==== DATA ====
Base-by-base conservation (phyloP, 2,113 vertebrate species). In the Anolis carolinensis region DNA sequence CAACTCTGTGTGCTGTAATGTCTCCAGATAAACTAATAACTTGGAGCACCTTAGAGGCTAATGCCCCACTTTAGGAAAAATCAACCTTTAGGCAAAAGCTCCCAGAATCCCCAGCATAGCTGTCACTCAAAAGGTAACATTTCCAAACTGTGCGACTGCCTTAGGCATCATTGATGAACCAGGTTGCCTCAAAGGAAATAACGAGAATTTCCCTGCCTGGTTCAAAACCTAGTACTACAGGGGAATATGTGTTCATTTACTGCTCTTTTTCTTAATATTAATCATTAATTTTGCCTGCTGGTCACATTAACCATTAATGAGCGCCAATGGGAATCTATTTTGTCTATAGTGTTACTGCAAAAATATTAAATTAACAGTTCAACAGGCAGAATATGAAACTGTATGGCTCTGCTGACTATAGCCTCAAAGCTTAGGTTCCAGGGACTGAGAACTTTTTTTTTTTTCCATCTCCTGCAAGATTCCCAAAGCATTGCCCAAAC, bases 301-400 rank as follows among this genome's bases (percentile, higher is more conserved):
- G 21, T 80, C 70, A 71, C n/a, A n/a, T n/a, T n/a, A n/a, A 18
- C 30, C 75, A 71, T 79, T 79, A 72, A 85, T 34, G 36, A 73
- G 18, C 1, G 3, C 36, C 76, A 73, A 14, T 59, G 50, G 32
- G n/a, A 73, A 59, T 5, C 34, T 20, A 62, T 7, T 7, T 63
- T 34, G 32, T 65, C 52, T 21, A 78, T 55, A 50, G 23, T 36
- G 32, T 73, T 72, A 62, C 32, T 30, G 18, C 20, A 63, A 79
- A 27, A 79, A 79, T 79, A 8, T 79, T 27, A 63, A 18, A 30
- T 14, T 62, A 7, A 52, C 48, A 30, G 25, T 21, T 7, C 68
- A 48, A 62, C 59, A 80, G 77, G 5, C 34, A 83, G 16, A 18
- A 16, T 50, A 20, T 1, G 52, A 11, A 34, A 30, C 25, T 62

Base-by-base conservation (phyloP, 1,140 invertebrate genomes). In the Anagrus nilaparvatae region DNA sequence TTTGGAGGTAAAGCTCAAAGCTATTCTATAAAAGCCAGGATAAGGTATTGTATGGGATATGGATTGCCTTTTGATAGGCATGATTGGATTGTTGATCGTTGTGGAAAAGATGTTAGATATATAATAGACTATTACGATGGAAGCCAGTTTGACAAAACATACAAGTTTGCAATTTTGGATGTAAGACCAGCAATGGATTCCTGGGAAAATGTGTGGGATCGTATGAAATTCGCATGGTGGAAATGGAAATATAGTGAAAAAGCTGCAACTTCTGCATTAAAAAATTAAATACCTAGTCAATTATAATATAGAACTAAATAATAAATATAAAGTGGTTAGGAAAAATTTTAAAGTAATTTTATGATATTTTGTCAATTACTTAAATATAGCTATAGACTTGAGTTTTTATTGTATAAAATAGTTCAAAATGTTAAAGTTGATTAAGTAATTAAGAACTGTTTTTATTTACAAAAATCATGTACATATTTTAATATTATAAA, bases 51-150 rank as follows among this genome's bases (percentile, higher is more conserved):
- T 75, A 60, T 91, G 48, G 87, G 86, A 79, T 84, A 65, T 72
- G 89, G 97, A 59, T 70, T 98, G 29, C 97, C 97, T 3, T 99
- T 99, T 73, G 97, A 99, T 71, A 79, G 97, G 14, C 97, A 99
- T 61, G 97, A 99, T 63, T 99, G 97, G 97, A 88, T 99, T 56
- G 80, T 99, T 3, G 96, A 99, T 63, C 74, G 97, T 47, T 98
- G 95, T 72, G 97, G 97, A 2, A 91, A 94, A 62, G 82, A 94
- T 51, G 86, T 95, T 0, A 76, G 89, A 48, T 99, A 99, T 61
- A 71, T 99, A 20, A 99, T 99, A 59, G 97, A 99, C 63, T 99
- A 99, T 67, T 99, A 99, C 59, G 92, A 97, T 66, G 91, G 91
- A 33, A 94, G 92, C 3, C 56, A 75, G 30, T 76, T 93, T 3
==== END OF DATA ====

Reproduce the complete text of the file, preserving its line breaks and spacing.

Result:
Base-by-base conservation (phyloP, 2,113 vertebrate species). In the Anolis carolinensis region DNA sequence CAACTCTGTGTGCTGTAATGTCTCCAGATAAACTAATAACTTGGAGCACCTTAGAGGCTAATGCCCCACTTTAGGAAAAATCAACCTTTAGGCAAAAGCTCCCAGAATCCCCAGCATAGCTGTCACTCAAAAGGTAACATTTCCAAACTGTGCGACTGCCTTAGGCATCATTGATGAACCAGGTTGCCTCAAAGGAAATAACGAGAATTTCCCTGCCTGGTTCAAAACCTAGTACTACAGGGGAATATGTGTTCATTTACTGCTCTTTTTCTTAATATTAATCATTAATTTTGCCTGCTGGTCACATTAACCATTAATGAGCGCCAATGGGAATCTATTTTGTCTATAGTGTTACTGCAAAAATATTAAATTAACAGTTCAACAGGCAGAATATGAAACTGTATGGCTCTGCTGACTATAGCCTCAAAGCTTAGGTTCCAGGGACTGAGAACTTTTTTTTTTTTCCATCTCCTGCAAGATTCCCAAAGCATTGCCCAAAC, bases 301-400 rank as follows among this genome's bases (percentile, higher is more conserved):
- G 21, T 80, C 70, A 71, C n/a, A n/a, T n/a, T n/a, A n/a, A 18
- C 30, C 75, A 71, T 79, T 79, A 72, A 85, T 34, G 36, A 73
- G 18, C 1, G 3, C 36, C 76, A 73, A 14, T 59, G 50, G 32
- G n/a, A 73, A 59, T 5, C 34, T 20, A 62, T 7, T 7, T 63
- T 34, G 32, T 65, C 52, T 21, A 78, T 55, A 50, G 23, T 36
- G 32, T 73, T 72, A 62, C 32, T 30, G 18, C 20, A 63, A 79
- A 27, A 79, A 79, T 79, A 8, T 79, T 27, A 63, A 18, A 30
- T 14, T 62, A 7, A 52, C 48, A 30, G 25, T 21, T 7, C 68
- A 48, A 62, C 59, A 80, G 77, G 5, C 34, A 83, G 16, A 18
- A 16, T 50, A 20, T 1, G 52, A 11, A 34, A 30, C 25, T 62

Base-by-base conservation (phyloP, 1,140 invertebrate genomes). In the Anagrus nilaparvatae region DNA sequence TTTGGAGGTAAAGCTCAAAGCTATTCTATAAAAGCCAGGATAAGGTATTGTATGGGATATGGATTGCCTTTTGATAGGCATGATTGGATTGTTGATCGTTGTGGAAAAGATGTTAGATATATAATAGACTATTACGATGGAAGCCAGTTTGACAAAACATACAAGTTTGCAATTTTGGATGTAAGACCAGCAATGGATTCCTGGGAAAATGTGTGGGATCGTATGAAATTCGCATGGTGGAAATGGAAATATAGTGAAAAAGCTGCAACTTCTGCATTAAAAAATTAAATACCTAGTCAATTATAATATAGAACTAAATAATAAATATAAAGTGGTTAGGAAAAATTTTAAAGTAATTTTATGATATTTTGTCAATTACTTAAATATAGCTATAGACTTGAGTTTTTATTGTATAAAATAGTTCAAAATGTTAAAGTTGATTAAGTAATTAAGAACTGTTTTTATTTACAAAAATCATGTACATATTTTAATATTATAAA, bases 51-150 rank as follows among this genome's bases (percentile, higher is more conserved):
- T 75, A 60, T 91, G 48, G 87, G 86, A 79, T 84, A 65, T 72
- G 89, G 97, A 59, T 70, T 98, G 29, C 97, C 97, T 3, T 99
- T 99, T 73, G 97, A 99, T 71, A 79, G 97, G 14, C 97, A 99
- T 61, G 97, A 99, T 63, T 99, G 97, G 97, A 88, T 99, T 56
- G 80, T 99, T 3, G 96, A 99, T 63, C 74, G 97, T 47, T 98
- G 95, T 72, G 97, G 97, A 2, A 91, A 94, A 62, G 82, A 94
- T 51, G 86, T 95, T 0, A 76, G 89, A 48, T 99, A 99, T 61
- A 71, T 99, A 20, A 99, T 99, A 59, G 97, A 99, C 63, T 99
- A 99, T 67, T 99, A 99, C 59, G 92, A 97, T 66, G 91, G 91
- A 33, A 94, G 92, C 3, C 56, A 75, G 30, T 76, T 93, T 3